A syndicated columnist who serves as director of the Center for Great Plains Studies at the university, Hay insisted, “There is no other place in the world like the native bluestem pastures of the Flint Hills in Kansas. We must protect, retain, and cherish this great wonderland for future generations.”
The history includes cattle being driven into the Flint Hills in the 1800’s after the Civil War for shipment to eastern slaughter and southerners learned that the lush native grasslands rapidly put pounds of meat on old Longhorn steers.
Consequently when railroads were built from Texas north, cattle were shipped to the Flint Hills for fattening during the summer, then loaded back on trains and taken to the packers.
“Not only is the Flint Hills a unique grassland, it is unique in operation,” Hoy said. “Much of the ‘Hills have absentee ownership by investors in other parts of the country. Then, cattle owners from a wide area ship cattle to the ‘Hills for summer fattening, and that’s where cowboys came into the picture last century.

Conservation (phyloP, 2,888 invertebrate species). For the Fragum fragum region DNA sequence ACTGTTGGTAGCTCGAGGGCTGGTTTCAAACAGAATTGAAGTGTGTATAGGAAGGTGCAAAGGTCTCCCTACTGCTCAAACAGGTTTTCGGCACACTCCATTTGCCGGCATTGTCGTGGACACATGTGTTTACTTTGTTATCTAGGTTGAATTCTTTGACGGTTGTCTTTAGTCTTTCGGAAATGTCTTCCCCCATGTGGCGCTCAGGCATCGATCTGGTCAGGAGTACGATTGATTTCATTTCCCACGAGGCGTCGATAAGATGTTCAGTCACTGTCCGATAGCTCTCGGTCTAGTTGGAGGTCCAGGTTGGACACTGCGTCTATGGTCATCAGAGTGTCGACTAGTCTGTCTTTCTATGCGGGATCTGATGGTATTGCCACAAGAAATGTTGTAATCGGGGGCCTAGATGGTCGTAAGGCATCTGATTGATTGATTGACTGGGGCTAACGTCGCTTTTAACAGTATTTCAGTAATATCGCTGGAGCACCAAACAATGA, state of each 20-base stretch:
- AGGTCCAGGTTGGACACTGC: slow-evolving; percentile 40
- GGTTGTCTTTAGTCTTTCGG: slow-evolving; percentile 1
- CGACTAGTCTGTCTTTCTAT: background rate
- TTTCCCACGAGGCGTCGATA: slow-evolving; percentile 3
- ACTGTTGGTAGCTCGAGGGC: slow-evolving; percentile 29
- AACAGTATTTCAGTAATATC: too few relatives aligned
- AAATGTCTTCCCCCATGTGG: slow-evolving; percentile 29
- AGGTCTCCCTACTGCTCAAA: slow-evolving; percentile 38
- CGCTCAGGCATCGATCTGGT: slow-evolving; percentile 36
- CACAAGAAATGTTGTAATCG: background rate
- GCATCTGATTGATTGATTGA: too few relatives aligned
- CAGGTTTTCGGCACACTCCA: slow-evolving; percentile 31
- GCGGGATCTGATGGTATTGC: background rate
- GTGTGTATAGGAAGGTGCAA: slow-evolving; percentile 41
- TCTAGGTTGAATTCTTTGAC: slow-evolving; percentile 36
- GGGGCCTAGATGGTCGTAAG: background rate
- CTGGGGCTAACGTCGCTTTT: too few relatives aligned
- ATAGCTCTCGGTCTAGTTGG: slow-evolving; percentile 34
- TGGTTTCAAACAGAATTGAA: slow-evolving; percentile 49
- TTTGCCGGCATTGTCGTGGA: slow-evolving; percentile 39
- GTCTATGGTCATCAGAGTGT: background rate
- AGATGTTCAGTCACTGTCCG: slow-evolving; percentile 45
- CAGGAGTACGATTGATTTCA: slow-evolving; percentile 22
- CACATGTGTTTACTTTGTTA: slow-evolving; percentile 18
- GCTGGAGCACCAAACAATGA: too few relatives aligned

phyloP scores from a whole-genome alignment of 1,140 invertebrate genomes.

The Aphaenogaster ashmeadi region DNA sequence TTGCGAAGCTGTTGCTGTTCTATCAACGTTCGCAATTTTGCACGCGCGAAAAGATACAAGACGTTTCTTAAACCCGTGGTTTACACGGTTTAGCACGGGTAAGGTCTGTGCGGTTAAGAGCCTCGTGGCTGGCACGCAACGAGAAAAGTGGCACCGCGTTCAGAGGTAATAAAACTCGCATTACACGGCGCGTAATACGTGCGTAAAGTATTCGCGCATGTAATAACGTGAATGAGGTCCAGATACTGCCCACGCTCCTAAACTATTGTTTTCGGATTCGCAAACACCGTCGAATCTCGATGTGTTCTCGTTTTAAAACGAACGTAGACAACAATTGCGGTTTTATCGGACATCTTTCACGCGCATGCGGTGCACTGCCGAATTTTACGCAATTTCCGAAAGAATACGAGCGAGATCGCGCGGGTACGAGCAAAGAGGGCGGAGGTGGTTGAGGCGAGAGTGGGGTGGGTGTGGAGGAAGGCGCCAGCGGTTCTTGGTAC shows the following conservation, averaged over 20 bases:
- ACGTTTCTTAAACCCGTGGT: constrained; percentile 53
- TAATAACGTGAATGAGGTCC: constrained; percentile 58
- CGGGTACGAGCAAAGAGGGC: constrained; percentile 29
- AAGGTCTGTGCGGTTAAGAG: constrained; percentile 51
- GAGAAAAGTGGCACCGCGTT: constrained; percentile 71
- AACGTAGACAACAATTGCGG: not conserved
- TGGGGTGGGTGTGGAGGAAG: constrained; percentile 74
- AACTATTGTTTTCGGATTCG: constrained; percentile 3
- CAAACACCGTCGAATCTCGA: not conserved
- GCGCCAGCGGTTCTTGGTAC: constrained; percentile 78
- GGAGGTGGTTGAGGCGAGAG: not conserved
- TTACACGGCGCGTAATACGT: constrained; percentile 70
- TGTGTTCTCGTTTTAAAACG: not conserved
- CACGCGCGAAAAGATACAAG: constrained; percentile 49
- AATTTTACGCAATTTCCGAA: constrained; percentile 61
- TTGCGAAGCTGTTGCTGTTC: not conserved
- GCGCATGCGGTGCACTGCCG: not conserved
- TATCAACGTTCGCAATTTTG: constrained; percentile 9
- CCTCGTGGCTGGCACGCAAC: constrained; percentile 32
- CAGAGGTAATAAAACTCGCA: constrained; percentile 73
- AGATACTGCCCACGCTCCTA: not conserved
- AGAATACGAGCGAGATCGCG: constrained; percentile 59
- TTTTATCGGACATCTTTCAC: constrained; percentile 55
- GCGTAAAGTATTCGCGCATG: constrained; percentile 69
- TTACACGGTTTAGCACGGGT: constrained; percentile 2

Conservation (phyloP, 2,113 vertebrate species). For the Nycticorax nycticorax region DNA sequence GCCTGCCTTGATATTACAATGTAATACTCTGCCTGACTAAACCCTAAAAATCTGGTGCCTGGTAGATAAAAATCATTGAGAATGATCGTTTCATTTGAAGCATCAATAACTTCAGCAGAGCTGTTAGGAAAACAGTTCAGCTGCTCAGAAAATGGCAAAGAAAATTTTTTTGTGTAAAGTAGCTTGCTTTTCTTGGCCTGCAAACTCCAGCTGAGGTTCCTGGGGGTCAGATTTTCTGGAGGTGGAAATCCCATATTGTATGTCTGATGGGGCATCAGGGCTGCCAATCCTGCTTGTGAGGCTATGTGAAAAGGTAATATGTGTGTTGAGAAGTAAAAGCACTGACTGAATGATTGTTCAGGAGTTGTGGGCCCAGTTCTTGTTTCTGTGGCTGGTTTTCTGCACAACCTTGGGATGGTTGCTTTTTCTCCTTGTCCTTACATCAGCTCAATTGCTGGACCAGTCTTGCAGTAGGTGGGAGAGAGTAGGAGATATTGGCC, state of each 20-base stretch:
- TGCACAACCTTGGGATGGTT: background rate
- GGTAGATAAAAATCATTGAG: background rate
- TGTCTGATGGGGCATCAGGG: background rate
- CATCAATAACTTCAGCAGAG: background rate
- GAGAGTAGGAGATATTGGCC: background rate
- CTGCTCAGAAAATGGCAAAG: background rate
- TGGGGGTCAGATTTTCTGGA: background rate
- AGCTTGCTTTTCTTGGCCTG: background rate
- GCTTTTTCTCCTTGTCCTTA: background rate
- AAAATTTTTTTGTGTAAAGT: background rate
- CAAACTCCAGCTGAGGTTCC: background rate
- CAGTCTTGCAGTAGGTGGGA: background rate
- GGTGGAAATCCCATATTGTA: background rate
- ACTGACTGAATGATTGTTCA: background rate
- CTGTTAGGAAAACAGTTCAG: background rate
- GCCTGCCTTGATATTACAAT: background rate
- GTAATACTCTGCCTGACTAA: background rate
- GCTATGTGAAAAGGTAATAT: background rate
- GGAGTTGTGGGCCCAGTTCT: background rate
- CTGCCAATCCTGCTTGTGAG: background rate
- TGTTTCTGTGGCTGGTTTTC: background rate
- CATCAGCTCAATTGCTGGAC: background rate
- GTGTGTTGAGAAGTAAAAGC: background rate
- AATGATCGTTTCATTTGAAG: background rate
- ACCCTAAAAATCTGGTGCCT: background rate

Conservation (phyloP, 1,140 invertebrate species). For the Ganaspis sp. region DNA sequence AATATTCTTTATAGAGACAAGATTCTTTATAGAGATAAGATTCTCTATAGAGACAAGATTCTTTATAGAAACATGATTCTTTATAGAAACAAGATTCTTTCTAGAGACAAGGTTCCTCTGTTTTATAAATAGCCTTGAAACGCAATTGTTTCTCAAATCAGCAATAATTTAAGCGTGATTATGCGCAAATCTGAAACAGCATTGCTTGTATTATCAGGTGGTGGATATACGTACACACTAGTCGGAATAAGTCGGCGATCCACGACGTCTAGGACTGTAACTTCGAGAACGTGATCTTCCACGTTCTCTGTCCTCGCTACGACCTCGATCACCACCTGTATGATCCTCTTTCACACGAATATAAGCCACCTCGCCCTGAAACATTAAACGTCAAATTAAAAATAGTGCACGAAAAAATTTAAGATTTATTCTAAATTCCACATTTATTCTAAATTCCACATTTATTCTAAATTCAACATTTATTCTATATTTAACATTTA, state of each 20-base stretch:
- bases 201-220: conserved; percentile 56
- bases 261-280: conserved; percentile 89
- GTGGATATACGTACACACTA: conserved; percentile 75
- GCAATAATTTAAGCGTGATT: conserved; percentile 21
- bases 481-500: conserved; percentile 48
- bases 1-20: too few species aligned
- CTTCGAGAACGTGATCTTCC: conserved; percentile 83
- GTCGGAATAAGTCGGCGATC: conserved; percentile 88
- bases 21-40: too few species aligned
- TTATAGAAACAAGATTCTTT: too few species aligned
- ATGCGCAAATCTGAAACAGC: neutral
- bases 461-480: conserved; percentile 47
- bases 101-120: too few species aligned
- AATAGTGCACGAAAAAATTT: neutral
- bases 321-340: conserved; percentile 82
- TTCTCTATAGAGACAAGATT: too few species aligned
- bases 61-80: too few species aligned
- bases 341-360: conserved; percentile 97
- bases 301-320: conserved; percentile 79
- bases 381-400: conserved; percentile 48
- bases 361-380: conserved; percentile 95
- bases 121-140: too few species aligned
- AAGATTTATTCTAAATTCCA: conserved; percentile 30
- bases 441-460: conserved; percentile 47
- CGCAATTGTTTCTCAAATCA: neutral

“Cowboys look after the cattle on the Flint Hills during the summer. It is a three-part equation with the landowner, the cattle owner, and the cowboy who cares for the cattle.”
Hoy reflected the work specifically of Dusty Anderson of Skiddy looking after large acreages with thousands of cattle annually grazing the Flint Hills in several counties.
Additionally, the four Pinkston Brothers of the Bazaar and Cassoday area were responsible for more than 10,000 head of cattle on 40,000 acres in peak years.
Interestingly, Hoy recalled Bruce Behymer of KFH radio in Wichita always referring to Cassoday as the “Cow Capital of the World.”
It was there that Wilbur Countryman’s Fourth of July Rodeo became “famous,” according Hoy, who has fond recollections of involvement in the action right out in a Flint Hills pasture.